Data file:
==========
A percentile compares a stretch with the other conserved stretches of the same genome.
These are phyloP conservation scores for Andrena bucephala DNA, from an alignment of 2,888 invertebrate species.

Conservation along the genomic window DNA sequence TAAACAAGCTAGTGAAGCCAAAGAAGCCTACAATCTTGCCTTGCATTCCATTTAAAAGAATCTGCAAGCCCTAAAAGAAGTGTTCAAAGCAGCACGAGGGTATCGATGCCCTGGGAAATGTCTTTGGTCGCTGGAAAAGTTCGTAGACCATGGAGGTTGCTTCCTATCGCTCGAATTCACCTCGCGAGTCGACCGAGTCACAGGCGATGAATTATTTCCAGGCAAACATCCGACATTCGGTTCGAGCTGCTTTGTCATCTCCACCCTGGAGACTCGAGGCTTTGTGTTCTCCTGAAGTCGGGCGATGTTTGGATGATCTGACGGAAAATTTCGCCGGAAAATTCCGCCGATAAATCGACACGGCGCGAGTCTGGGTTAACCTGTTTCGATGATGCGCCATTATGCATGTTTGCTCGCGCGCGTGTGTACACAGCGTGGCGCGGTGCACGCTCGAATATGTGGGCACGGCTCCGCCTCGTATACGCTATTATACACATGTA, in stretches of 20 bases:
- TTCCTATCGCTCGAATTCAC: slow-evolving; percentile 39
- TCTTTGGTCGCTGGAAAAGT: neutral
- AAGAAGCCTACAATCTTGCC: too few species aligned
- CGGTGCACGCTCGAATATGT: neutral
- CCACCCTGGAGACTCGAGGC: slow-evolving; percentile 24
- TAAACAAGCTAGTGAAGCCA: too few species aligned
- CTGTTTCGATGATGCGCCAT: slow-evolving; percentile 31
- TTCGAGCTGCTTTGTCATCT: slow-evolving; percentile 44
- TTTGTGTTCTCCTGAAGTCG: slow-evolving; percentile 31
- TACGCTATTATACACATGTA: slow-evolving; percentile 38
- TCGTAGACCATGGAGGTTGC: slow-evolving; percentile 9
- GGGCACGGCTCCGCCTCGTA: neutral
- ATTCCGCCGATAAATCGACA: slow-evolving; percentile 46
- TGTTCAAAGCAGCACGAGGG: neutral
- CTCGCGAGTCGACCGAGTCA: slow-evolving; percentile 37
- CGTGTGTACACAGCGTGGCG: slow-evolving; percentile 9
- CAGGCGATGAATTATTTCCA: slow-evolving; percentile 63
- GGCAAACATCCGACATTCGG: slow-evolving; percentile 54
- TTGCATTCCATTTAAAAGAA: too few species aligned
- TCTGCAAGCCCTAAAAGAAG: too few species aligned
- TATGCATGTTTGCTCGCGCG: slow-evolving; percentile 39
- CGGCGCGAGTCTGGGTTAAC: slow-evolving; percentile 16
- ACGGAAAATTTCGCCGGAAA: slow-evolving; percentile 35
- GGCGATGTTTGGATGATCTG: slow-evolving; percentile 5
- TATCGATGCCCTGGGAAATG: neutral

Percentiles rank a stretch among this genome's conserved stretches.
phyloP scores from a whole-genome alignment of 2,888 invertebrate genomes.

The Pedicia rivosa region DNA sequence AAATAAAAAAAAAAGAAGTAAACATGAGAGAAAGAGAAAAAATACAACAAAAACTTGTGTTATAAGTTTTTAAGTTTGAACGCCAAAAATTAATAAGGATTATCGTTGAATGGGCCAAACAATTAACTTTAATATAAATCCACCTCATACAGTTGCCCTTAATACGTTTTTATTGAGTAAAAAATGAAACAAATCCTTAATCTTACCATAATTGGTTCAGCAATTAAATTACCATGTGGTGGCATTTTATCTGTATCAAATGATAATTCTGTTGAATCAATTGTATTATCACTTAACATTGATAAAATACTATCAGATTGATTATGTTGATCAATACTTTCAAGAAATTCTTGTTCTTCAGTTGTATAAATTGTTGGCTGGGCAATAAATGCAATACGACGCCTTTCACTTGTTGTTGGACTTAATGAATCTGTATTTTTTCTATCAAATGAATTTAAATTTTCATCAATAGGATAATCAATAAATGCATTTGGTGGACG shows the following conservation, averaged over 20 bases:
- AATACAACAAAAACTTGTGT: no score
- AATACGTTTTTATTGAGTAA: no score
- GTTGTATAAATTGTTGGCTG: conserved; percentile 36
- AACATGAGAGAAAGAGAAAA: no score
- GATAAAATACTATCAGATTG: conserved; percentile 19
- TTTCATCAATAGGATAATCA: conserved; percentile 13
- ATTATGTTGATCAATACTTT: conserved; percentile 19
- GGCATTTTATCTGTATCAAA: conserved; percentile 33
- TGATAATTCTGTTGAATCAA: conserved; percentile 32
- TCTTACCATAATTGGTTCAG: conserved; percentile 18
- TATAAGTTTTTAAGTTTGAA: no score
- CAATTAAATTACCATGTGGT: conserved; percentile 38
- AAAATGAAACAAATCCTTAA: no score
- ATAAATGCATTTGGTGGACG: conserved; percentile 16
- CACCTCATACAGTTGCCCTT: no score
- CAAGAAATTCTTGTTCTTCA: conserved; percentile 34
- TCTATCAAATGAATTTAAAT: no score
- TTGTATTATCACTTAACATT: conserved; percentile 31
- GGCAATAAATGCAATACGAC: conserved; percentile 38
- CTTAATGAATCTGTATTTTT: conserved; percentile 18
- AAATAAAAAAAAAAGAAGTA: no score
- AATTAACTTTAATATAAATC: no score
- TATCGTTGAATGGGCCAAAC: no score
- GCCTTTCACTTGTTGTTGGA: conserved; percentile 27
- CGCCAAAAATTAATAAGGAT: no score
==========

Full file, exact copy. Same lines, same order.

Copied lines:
A percentile compares a stretch with the other conserved stretches of the same genome.
These are phyloP conservation scores for Andrena bucephala DNA, from an alignment of 2,888 invertebrate species.

Conservation along the genomic window DNA sequence TAAACAAGCTAGTGAAGCCAAAGAAGCCTACAATCTTGCCTTGCATTCCATTTAAAAGAATCTGCAAGCCCTAAAAGAAGTGTTCAAAGCAGCACGAGGGTATCGATGCCCTGGGAAATGTCTTTGGTCGCTGGAAAAGTTCGTAGACCATGGAGGTTGCTTCCTATCGCTCGAATTCACCTCGCGAGTCGACCGAGTCACAGGCGATGAATTATTTCCAGGCAAACATCCGACATTCGGTTCGAGCTGCTTTGTCATCTCCACCCTGGAGACTCGAGGCTTTGTGTTCTCCTGAAGTCGGGCGATGTTTGGATGATCTGACGGAAAATTTCGCCGGAAAATTCCGCCGATAAATCGACACGGCGCGAGTCTGGGTTAACCTGTTTCGATGATGCGCCATTATGCATGTTTGCTCGCGCGCGTGTGTACACAGCGTGGCGCGGTGCACGCTCGAATATGTGGGCACGGCTCCGCCTCGTATACGCTATTATACACATGTA, in stretches of 20 bases:
- TTCCTATCGCTCGAATTCAC: slow-evolving; percentile 39
- TCTTTGGTCGCTGGAAAAGT: neutral
- AAGAAGCCTACAATCTTGCC: too few species aligned
- CGGTGCACGCTCGAATATGT: neutral
- CCACCCTGGAGACTCGAGGC: slow-evolving; percentile 24
- TAAACAAGCTAGTGAAGCCA: too few species aligned
- CTGTTTCGATGATGCGCCAT: slow-evolving; percentile 31
- TTCGAGCTGCTTTGTCATCT: slow-evolving; percentile 44
- TTTGTGTTCTCCTGAAGTCG: slow-evolving; percentile 31
- TACGCTATTATACACATGTA: slow-evolving; percentile 38
- TCGTAGACCATGGAGGTTGC: slow-evolving; percentile 9
- GGGCACGGCTCCGCCTCGTA: neutral
- ATTCCGCCGATAAATCGACA: slow-evolving; percentile 46
- TGTTCAAAGCAGCACGAGGG: neutral
- CTCGCGAGTCGACCGAGTCA: slow-evolving; percentile 37
- CGTGTGTACACAGCGTGGCG: slow-evolving; percentile 9
- CAGGCGATGAATTATTTCCA: slow-evolving; percentile 63
- GGCAAACATCCGACATTCGG: slow-evolving; percentile 54
- TTGCATTCCATTTAAAAGAA: too few species aligned
- TCTGCAAGCCCTAAAAGAAG: too few species aligned
- TATGCATGTTTGCTCGCGCG: slow-evolving; percentile 39
- CGGCGCGAGTCTGGGTTAAC: slow-evolving; percentile 16
- ACGGAAAATTTCGCCGGAAA: slow-evolving; percentile 35
- GGCGATGTTTGGATGATCTG: slow-evolving; percentile 5
- TATCGATGCCCTGGGAAATG: neutral

Percentiles rank a stretch among this genome's conserved stretches.
phyloP scores from a whole-genome alignment of 2,888 invertebrate genomes.

The Pedicia rivosa region DNA sequence AAATAAAAAAAAAAGAAGTAAACATGAGAGAAAGAGAAAAAATACAACAAAAACTTGTGTTATAAGTTTTTAAGTTTGAACGCCAAAAATTAATAAGGATTATCGTTGAATGGGCCAAACAATTAACTTTAATATAAATCCACCTCATACAGTTGCCCTTAATACGTTTTTATTGAGTAAAAAATGAAACAAATCCTTAATCTTACCATAATTGGTTCAGCAATTAAATTACCATGTGGTGGCATTTTATCTGTATCAAATGATAATTCTGTTGAATCAATTGTATTATCACTTAACATTGATAAAATACTATCAGATTGATTATGTTGATCAATACTTTCAAGAAATTCTTGTTCTTCAGTTGTATAAATTGTTGGCTGGGCAATAAATGCAATACGACGCCTTTCACTTGTTGTTGGACTTAATGAATCTGTATTTTTTCTATCAAATGAATTTAAATTTTCATCAATAGGATAATCAATAAATGCATTTGGTGGACG shows the following conservation, averaged over 20 bases:
- AATACAACAAAAACTTGTGT: no score
- AATACGTTTTTATTGAGTAA: no score
- GTTGTATAAATTGTTGGCTG: conserved; percentile 36
- AACATGAGAGAAAGAGAAAA: no score
- GATAAAATACTATCAGATTG: conserved; percentile 19
- TTTCATCAATAGGATAATCA: conserved; percentile 13
- ATTATGTTGATCAATACTTT: conserved; percentile 19
- GGCATTTTATCTGTATCAAA: conserved; percentile 33
- TGATAATTCTGTTGAATCAA: conserved; percentile 32
- TCTTACCATAATTGGTTCAG: conserved; percentile 18
- TATAAGTTTTTAAGTTTGAA: no score
- CAATTAAATTACCATGTGGT: conserved; percentile 38
- AAAATGAAACAAATCCTTAA: no score
- ATAAATGCATTTGGTGGACG: conserved; percentile 16
- CACCTCATACAGTTGCCCTT: no score
- CAAGAAATTCTTGTTCTTCA: conserved; percentile 34
- TCTATCAAATGAATTTAAAT: no score
- TTGTATTATCACTTAACATT: conserved; percentile 31
- GGCAATAAATGCAATACGAC: conserved; percentile 38
- CTTAATGAATCTGTATTTTT: conserved; percentile 18
- AAATAAAAAAAAAAGAAGTA: no score
- AATTAACTTTAATATAAATC: no score
- TATCGTTGAATGGGCCAAAC: no score
- GCCTTTCACTTGTTGTTGGA: conserved; percentile 27
- CGCCAAAAATTAATAAGGAT: no score